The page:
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Battleship - Taylor Kitsch interview

Taylor Kitsch in Battleship

Interview by Rob Carnevale

TAYLOR Kitsch talks about limbering up for Battleship after the physical challenge of shooting John Carter, reuniting with director Peter Berg and getting to play soccer.

He also talks about working with Navy veterans and spending time with Seals in preparation for his next collaboration with Berg on Lone Survivor.

Q. Was Battleship as fun to make as it is to watch?
Taylor Kitsch: I had a lot of laughs, which was great for me because I haven’t been able to show that part of the comedic, fun part of who Hopper is. And working with Pete [Berg, director], who is such a dear friend… it was great just to go and engage with him and collaborate quite a bit.

Q. You helped on the script, didn’t you?
Taylor Kitsch: Yeah, we talked a lot. He would send it to me and say: “Rip it in half and do whatever you feel would be great for Hopper. Throw it in there and send it back.” I think that’s a very empowering thing to give any actor.

Q. With John Carter you obviously had the source material to draw from, whereas you’re operating from a blank canvass with this character. Which do you prefer?
Taylor Kitsch: That’s the beauty of Hopper, especially, because this is a guy who, at the beginning… the arc is insane to Hopper. This guy is jobless and living on his brother’s couch and by the end of the film is getting a silver star. It’s insane. But that’s the fun part of it… the relateability of a guy that has zero purpose. I remember driving around in Texas and Peter called me and we were just talking Hopper and we were talking about the [chicken] burrito scene and what we could do at the beginning to really just get people into the movie and how fun it is. It’s a very unexpected scene but it’s such a great character opening. But that’s all part of how much we collaborated.

Q. Have you ever had zero focus in a Hopper kind of way?
Taylor Kitsch: I think everyone does at one point in their life. I think he’s a guy that, when it all boils down, is afraid of his own potential. So, he doesn’t engage. That’s who he is and that was what I hung onto for the film. He’s a reluctant leader as well and I love that human part of him that he doesn’t want to be the leader. It’s through attrition only that he has to do it. It’s a pretty cool moment in the film and very human.

Q. As an actor you have to put yourself out there, though, and become a leader for certain projects. So, how did you gear yourself up to do that? Was there a particular moment where you said ‘I’m ready to put myself out there and lead this big blockbusters’?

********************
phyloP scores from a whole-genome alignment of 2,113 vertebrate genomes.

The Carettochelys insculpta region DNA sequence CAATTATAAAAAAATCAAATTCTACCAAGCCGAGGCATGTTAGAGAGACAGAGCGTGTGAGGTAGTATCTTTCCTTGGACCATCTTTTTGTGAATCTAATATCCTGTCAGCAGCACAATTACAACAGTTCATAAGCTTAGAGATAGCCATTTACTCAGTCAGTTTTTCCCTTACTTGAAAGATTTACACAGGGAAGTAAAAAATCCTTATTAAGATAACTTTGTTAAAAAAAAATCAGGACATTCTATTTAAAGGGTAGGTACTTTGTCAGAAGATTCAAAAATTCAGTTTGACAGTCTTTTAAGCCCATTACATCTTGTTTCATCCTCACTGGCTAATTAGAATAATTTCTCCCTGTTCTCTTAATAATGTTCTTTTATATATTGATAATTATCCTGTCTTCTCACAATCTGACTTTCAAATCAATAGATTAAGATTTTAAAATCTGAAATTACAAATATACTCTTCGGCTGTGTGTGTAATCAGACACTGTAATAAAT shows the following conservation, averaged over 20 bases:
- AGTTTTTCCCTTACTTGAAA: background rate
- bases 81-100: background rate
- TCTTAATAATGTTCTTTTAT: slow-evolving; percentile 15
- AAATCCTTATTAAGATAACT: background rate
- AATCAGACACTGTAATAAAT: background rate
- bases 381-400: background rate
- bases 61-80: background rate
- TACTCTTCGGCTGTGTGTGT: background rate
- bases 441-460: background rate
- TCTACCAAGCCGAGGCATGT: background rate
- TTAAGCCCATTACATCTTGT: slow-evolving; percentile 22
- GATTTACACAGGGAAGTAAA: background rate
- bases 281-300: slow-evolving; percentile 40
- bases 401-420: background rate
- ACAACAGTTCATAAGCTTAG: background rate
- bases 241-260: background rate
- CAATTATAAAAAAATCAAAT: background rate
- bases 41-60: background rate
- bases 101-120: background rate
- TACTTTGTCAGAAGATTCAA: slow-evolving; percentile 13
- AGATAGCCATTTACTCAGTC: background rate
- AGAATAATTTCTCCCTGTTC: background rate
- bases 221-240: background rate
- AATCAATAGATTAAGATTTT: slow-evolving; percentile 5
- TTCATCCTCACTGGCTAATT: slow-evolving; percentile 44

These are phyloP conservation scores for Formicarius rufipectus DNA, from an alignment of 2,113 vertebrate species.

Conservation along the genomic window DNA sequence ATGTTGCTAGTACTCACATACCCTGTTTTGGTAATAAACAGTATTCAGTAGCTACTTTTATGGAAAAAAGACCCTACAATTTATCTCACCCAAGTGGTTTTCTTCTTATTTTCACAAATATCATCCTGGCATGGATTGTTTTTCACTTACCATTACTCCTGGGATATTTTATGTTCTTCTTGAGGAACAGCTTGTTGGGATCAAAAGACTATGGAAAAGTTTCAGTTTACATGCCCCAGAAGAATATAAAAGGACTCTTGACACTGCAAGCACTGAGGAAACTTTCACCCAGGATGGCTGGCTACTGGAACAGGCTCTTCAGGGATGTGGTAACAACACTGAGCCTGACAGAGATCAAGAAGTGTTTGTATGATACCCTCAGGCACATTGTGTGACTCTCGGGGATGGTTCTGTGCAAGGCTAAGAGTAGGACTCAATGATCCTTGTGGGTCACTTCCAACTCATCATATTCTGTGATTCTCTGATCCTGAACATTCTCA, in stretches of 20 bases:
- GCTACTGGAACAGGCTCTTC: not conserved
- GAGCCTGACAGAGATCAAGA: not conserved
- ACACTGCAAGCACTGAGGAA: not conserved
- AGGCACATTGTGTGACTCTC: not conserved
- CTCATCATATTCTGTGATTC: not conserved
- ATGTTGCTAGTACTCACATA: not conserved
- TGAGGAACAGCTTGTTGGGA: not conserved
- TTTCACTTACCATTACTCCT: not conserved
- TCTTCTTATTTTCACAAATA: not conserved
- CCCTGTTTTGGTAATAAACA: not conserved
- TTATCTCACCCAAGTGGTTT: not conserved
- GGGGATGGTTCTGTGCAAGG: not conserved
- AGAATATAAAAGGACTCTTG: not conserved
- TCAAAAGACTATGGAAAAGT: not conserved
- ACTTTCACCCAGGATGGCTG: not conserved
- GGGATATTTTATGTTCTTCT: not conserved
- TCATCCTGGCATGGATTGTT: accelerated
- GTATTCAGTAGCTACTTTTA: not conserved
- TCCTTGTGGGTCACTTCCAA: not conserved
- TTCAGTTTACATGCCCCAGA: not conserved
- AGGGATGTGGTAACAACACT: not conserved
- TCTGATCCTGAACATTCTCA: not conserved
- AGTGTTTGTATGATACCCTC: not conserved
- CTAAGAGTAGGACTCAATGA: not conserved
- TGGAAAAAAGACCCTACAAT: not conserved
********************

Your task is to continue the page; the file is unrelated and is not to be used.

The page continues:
Taylor Kitsch: I think I would do it all over again with both John Carter and Battleship. When an Andrew Stanton, Oscar-winning storyteller/director comes at you with an incredible vision, I’d do it. And when Pete Berg, a dear friend and amazing director and storyteller comes at you, I’m going to do it. And I trust these guys enormously. So, I think it’s just that. And I don’t really focus on the grandeur of it all. I try and make it as simple as I can for me, otherwise you just get f**king crazy if you start thinking about s**t that’s out of your control, if you know what I mean. And so much of it is.

Q. And I guess having a dear friend helps put you at a certain kind of ease?
Taylor Kitsch: Oh my God, it is. It’s a big thing for him. I mean, he flew out to London to pitch Battleship to me. So, it’s a big thing for a dear friend to be like: “Yeah, let’s work together… again!” Especially on this big of a film. It can go that way, or it can make you tighter and thankfully we’re even closer friends.

Q. So, how has that relationship evolved?
Taylor Kitsch: Oh man, we’re doing Lone Survivor together now. So, it’s evolved and there’s an enormous amount of trust. So, unless I f**k it up royally in Lone Survivor I hope to work with him again. We keep talking about developing some stuff together… maybe another Battleship, which would be great.

Q. Would there be aliens next time?
Taylor Kitsch: I don’t know. I’ve heard some cool premises and Hopper will be even more fun, in my opinion, with where we’re going to take him – which is a lot of fun, man. It’s fun to play that guy.

Q. Could he then slip again?
Taylor Kitsch: Why not? I think it’s fun to watch. He’s just a royal f**k up at the beginning of the film [laughs].